The rhetoric of the Clinton campaign represents the semitically correct state of the art, the culmination of decades worth of anti-White political discourse. The anti-White animus driving the Clinton campaign came to the fore especially toward the end of the campaign, in both her alt-right speech on August 24th and her basket of deplorables speech on September 9th. These speeches created controversy when they were delivered, but now in retrospect can be seen as definitive of Clinton’s campaign strategy and emblematic of the broader jew-led war on Whites.
After the election the Harvard Institute of Politics and jewsmedia figures conducted a lengthy post-mortem discussion between Clinton and Trump’s campaign managers. The most heated exchange occurred when the role of White voters came up for discussion (at about 1:35:00):
JENNIFER PALMIERI, CLINTON CAMPAIGN COMMUNICATIONS DIRECTOR: If providing a platform for white supremacists makes me a brilliant tactician I am glad to have laws. [interruption] Give me a minute. I am more proud of Hillary Clinton’s alt-right speech than any other moment on the campaign trail.
PALMIERI: She had the courage to stand up. I would rather lose than win the way you guys did.
. . .
PALMIERI: Kellyanne, his schedule didn’t concern me. What concerns me is hiring — is, is himself, you know, we’ve already gone through some of the examples of his own language, of his own positions that I believe were at odds with my values as an American of embracing diversity, inclusivity, equality. And hiring someone like Steve Bannon who has an act, with Breitbart and gives people and one of my proudest moments with her is her standing up with courage and with clarity in Steve Bannon’s own words and Donald Trump’s own words the platform that they gave to white supremacists, white nationalists. And it is a very, very important moment in our history as a country and I think as his presidency goes forward I am going to be very glad to be part of the campaign that tried to stop this.
A more telling concern was expressed by the jew Joel Benenson (at about 1:45:00), “Who are you trying to take the country back from, my grandparents who came here?”
Palmieri’s point was that the Clinton team perceived Trump’s rhetoric as appealling to White voters, and that they regarded such an appeal as unthinkably wrong specifically because the voters are White. Palmieri reiterated this point in a Washington Post op-ed:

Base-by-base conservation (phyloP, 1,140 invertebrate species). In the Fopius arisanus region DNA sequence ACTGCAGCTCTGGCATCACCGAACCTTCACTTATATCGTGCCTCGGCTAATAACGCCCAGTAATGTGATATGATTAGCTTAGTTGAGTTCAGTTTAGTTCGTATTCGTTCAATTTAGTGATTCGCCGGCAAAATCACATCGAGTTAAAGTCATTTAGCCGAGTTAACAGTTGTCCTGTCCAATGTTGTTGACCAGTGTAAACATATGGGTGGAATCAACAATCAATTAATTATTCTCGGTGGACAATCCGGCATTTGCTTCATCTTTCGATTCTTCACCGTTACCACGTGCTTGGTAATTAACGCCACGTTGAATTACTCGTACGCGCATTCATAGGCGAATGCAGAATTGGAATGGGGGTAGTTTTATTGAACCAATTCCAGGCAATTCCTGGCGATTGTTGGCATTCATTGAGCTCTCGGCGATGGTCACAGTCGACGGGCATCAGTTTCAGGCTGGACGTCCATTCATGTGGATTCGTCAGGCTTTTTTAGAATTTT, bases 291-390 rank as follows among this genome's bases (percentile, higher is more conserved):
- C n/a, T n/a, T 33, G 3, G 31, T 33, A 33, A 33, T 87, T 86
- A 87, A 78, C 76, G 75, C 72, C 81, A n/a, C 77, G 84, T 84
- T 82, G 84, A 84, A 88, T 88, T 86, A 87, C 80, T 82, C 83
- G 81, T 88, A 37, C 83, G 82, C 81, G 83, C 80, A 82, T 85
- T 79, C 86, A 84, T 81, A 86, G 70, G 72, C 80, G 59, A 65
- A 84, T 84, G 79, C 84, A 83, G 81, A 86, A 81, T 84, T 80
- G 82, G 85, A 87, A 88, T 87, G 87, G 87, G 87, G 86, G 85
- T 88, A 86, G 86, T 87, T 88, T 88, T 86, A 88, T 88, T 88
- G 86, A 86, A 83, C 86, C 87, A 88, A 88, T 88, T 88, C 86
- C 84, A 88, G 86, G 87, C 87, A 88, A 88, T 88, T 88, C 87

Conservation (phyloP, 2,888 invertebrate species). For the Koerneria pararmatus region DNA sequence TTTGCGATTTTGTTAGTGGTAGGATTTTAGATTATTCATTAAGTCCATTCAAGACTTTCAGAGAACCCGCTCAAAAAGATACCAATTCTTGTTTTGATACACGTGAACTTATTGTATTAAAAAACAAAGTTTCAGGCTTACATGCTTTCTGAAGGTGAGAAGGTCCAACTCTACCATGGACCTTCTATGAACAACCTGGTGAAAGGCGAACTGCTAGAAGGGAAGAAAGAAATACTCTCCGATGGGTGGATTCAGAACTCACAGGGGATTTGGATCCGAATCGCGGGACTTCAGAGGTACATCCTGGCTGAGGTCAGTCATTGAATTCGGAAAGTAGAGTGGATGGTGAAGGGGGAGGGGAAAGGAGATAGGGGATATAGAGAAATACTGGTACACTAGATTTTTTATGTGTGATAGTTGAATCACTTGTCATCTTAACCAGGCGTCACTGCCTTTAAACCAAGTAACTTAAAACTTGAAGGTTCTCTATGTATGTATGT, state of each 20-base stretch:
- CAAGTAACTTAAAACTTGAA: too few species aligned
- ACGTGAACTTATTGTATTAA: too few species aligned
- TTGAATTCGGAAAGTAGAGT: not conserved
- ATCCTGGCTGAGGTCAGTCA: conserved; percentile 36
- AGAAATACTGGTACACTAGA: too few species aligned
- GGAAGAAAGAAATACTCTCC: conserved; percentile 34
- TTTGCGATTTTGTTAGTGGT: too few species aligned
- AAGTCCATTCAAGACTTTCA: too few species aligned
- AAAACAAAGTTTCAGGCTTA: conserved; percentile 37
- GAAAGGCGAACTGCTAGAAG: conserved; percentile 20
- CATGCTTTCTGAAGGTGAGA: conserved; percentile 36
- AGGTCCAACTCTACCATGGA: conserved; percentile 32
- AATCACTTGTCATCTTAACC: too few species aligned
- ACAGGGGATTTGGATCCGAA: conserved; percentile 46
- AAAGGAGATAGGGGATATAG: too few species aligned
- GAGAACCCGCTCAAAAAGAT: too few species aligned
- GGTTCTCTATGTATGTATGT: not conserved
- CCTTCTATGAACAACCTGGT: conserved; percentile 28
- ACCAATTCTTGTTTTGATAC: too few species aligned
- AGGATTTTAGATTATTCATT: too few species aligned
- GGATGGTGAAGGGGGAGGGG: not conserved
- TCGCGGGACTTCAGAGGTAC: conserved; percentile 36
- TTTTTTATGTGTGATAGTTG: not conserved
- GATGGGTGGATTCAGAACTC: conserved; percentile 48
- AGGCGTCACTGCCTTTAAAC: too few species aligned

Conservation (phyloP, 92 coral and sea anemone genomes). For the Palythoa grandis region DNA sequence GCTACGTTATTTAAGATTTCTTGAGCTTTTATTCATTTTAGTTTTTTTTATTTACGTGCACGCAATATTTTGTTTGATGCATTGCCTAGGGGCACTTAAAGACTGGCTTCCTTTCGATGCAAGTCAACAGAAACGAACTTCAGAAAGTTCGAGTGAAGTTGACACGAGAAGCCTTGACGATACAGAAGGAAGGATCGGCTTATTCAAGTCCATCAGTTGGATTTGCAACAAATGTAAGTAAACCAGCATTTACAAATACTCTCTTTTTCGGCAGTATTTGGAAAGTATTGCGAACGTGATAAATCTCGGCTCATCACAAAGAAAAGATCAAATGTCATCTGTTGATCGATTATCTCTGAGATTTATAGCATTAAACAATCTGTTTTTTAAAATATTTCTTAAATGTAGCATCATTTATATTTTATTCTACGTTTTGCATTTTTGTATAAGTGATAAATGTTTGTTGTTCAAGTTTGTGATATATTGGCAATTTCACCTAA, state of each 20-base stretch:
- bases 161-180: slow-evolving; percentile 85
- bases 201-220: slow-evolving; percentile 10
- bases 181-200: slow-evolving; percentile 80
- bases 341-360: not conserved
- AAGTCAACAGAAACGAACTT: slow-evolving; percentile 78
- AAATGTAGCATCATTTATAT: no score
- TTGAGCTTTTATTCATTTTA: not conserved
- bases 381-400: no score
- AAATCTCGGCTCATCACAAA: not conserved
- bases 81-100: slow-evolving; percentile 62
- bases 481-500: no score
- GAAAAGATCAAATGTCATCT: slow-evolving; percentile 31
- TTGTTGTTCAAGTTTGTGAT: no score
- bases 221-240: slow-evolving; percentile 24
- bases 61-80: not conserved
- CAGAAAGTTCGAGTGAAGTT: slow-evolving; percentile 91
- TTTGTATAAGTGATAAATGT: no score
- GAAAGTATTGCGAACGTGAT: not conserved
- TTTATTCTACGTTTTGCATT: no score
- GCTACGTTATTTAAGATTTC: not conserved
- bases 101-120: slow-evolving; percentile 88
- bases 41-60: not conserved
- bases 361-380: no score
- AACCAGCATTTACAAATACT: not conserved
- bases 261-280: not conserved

I don’t know whether the Trump campaign needed to give a platform to white supremacists to win. But the campaign clearly did, and it had the effect of empowering the white-nationalist movement.
Trump provided a platform by retweeting white nationalists — giving their views an audience of millions. Views previously relegated to the darkest corners of the Internet also had a platform on Breitbart, the website of Trump campaign chief executive Stephen K. Bannon.
If Trump expects the Americans who did not vote for him to accept him as president, he needs to show that he accepts all of them as Americans. He needs to show that he understands their concerns and hears their fears.
I suggest he and his team try “hashtag ‘we are all Americans.’ ” We all have a role to play here. But it’s the winner who carries the burden of taking the lead in uniting the country. It’s the burden of leadership. It’s the burden of being the president of the United States.
Palmieri’s assertion that Trump won by “providing a platform for White supremacists” is best understood as an inversion and psychological projection. Like Clinton, Trump pandered frequently and explictly to jews and every other group except Whites. Unlike Clinton, Trump never mentioned Whites. In contrast, the entire premise and frame of reference for Clinton’s alt-right speech, which Palmieri is most proud of, and Clinton’s “basket of deplorables” rhetoric, which she used in many contexts around the same time, was utterly and explicitly anti-White.
In light of this anti-White rationale, Palmieri’s suggestion that Trump’s burden is to serve “all Americans” is best understood as a clarification and restatement of Clinton’s campaign slogan: STRONGER TOGETHER (AGAINST WHITES).